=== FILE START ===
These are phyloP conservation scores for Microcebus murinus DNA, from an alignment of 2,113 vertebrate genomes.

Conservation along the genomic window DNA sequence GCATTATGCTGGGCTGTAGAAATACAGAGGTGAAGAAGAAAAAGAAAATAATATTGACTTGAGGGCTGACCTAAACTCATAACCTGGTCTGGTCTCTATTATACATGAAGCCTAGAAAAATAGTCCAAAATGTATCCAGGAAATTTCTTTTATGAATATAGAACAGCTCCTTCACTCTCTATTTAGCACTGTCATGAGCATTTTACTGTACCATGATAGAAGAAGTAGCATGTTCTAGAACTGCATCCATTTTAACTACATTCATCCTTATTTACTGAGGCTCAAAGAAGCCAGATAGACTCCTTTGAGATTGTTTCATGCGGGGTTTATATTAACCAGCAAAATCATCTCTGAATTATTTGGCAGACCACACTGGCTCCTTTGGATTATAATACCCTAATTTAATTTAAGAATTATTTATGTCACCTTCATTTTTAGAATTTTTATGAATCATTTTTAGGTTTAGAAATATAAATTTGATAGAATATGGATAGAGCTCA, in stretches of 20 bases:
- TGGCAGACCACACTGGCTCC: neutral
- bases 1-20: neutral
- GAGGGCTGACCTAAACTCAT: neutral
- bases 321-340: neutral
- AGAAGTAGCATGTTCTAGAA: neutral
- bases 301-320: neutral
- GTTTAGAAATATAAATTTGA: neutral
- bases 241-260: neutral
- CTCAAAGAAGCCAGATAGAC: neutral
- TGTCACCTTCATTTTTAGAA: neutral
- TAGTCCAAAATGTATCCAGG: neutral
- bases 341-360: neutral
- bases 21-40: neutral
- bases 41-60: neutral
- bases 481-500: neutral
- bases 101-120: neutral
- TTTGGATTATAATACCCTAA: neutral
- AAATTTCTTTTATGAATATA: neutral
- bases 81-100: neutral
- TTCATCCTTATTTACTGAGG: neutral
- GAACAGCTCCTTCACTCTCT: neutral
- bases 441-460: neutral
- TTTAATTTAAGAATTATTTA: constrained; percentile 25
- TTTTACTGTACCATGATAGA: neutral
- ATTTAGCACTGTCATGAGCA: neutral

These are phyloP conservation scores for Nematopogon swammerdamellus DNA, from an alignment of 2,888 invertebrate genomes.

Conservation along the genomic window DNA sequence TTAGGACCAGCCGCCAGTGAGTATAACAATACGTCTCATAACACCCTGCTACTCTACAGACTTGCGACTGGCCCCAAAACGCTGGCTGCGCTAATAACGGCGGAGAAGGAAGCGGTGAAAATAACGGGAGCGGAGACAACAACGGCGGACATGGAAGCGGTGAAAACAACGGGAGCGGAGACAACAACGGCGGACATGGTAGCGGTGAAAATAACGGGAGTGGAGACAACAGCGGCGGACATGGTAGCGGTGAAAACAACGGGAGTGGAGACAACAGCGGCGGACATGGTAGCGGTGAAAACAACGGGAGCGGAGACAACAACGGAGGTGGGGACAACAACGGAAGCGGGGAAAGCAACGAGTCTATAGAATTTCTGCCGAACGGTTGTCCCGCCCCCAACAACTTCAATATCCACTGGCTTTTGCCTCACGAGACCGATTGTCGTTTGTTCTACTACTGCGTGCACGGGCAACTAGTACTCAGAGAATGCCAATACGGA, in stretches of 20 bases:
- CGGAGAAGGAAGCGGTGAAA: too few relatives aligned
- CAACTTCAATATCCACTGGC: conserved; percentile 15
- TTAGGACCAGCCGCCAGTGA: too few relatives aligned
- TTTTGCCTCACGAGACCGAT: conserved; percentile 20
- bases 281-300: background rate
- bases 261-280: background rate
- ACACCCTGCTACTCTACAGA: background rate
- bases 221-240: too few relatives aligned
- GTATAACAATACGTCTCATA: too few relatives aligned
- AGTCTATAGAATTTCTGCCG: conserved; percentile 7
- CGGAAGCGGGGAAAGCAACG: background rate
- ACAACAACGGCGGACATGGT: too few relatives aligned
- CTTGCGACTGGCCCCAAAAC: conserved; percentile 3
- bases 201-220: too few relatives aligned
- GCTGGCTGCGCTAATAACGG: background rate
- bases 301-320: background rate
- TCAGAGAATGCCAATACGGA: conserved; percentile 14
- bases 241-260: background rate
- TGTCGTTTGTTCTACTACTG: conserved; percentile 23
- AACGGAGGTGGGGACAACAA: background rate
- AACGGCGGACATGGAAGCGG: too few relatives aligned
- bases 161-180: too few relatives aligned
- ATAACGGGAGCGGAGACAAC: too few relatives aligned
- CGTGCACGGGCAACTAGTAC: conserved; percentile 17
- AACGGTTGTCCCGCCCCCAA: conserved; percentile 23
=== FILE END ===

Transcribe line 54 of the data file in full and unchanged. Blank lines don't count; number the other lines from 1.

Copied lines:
- AACGGTTGTCCCGCCCCCAA: conserved; percentile 23